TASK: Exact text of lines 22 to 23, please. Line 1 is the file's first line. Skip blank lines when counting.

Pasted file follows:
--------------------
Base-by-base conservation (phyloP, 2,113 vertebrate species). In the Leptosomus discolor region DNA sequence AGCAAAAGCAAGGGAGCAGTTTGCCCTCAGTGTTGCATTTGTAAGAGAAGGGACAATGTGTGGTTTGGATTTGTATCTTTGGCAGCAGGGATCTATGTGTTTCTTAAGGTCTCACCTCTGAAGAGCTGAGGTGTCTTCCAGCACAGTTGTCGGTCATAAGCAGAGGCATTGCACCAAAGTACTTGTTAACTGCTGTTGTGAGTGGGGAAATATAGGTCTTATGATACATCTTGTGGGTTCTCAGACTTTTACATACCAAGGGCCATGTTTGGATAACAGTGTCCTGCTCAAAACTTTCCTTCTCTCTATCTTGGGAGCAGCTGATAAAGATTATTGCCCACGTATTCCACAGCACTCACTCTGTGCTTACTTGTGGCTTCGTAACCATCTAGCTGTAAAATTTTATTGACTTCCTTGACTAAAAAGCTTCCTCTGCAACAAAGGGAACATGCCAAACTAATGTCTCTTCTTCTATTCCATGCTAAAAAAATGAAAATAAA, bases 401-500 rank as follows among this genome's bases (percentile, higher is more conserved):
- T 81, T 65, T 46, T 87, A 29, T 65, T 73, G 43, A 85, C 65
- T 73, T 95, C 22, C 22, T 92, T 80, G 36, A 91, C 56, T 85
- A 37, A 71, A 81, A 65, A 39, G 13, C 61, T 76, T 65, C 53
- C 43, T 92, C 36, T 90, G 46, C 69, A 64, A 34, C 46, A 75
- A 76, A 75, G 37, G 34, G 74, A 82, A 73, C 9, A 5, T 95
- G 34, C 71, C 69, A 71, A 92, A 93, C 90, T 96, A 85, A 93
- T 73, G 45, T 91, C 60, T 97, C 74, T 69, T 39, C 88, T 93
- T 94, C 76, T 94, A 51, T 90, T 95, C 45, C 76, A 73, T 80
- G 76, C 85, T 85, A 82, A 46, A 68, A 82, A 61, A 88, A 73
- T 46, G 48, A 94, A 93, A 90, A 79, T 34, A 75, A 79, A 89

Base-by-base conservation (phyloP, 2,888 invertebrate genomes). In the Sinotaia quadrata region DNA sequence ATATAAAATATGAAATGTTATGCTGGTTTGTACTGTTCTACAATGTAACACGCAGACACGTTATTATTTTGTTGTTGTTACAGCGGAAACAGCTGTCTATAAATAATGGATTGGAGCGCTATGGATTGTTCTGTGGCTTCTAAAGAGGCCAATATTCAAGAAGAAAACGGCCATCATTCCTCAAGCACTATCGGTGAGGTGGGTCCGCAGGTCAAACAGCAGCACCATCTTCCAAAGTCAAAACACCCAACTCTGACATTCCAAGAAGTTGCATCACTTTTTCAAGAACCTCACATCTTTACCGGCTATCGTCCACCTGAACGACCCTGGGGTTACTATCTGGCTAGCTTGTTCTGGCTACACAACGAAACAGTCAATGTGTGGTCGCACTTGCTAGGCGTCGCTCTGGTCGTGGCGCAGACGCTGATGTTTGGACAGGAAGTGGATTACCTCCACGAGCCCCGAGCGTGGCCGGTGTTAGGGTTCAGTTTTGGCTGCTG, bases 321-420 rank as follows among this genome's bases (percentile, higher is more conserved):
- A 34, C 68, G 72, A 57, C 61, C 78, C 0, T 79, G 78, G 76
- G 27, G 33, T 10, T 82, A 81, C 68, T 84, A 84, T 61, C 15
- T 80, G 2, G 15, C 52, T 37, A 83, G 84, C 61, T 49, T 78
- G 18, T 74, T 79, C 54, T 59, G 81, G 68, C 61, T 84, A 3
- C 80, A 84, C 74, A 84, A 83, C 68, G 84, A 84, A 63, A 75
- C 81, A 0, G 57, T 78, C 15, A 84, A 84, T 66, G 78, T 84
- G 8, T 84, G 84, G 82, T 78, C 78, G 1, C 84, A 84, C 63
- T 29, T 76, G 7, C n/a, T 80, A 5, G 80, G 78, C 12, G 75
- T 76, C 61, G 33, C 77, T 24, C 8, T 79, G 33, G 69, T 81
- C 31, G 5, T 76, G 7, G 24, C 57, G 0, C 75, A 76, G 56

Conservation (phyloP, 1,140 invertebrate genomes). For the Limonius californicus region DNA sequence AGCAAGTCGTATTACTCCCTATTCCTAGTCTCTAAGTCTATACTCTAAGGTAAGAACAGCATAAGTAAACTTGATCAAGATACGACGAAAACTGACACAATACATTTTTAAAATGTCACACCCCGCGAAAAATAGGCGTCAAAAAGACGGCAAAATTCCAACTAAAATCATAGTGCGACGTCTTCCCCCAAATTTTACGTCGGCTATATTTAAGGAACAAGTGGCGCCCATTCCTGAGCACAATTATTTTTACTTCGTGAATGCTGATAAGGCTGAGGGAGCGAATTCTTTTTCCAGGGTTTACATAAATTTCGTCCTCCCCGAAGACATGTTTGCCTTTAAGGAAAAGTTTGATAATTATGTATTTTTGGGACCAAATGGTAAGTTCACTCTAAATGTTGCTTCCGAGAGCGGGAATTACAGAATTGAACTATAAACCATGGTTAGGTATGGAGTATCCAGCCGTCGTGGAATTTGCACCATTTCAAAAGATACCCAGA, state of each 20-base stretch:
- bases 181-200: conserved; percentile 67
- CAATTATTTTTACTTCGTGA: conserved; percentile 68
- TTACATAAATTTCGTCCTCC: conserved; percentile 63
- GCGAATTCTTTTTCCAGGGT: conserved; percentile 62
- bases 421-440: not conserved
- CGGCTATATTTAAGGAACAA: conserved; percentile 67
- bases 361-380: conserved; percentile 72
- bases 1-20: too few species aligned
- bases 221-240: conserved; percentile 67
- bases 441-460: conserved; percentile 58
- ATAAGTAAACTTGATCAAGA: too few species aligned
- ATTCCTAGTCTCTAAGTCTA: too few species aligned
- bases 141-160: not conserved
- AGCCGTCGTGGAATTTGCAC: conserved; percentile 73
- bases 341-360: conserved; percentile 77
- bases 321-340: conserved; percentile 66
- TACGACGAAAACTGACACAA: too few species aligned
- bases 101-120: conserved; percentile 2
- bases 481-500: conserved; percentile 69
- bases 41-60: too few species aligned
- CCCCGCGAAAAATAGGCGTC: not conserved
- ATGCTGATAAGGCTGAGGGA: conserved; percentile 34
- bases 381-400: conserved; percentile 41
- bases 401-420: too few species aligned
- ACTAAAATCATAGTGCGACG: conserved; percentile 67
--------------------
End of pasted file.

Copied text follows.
- C 31, G 5, T 76, G 7, G 24, C 57, G 0, C 75, A 76, G 56

Conservation (phyloP, 1,140 invertebrate genomes). For the Limonius californicus region DNA sequence AGCAAGTCGTATTACTCCCTATTCCTAGTCTCTAAGTCTATACTCTAAGGTAAGAACAGCATAAGTAAACTTGATCAAGATACGACGAAAACTGACACAATACATTTTTAAAATGTCACACCCCGCGAAAAATAGGCGTCAAAAAGACGGCAAAATTCCAACTAAAATCATAGTGCGACGTCTTCCCCCAAATTTTACGTCGGCTATATTTAAGGAACAAGTGGCGCCCATTCCTGAGCACAATTATTTTTACTTCGTGAATGCTGATAAGGCTGAGGGAGCGAATTCTTTTTCCAGGGTTTACATAAATTTCGTCCTCCCCGAAGACATGTTTGCCTTTAAGGAAAAGTTTGATAATTATGTATTTTTGGGACCAAATGGTAAGTTCACTCTAAATGTTGCTTCCGAGAGCGGGAATTACAGAATTGAACTATAAACCATGGTTAGGTATGGAGTATCCAGCCGTCGTGGAATTTGCACCATTTCAAAAGATACCCAGA, state of each 20-base stretch: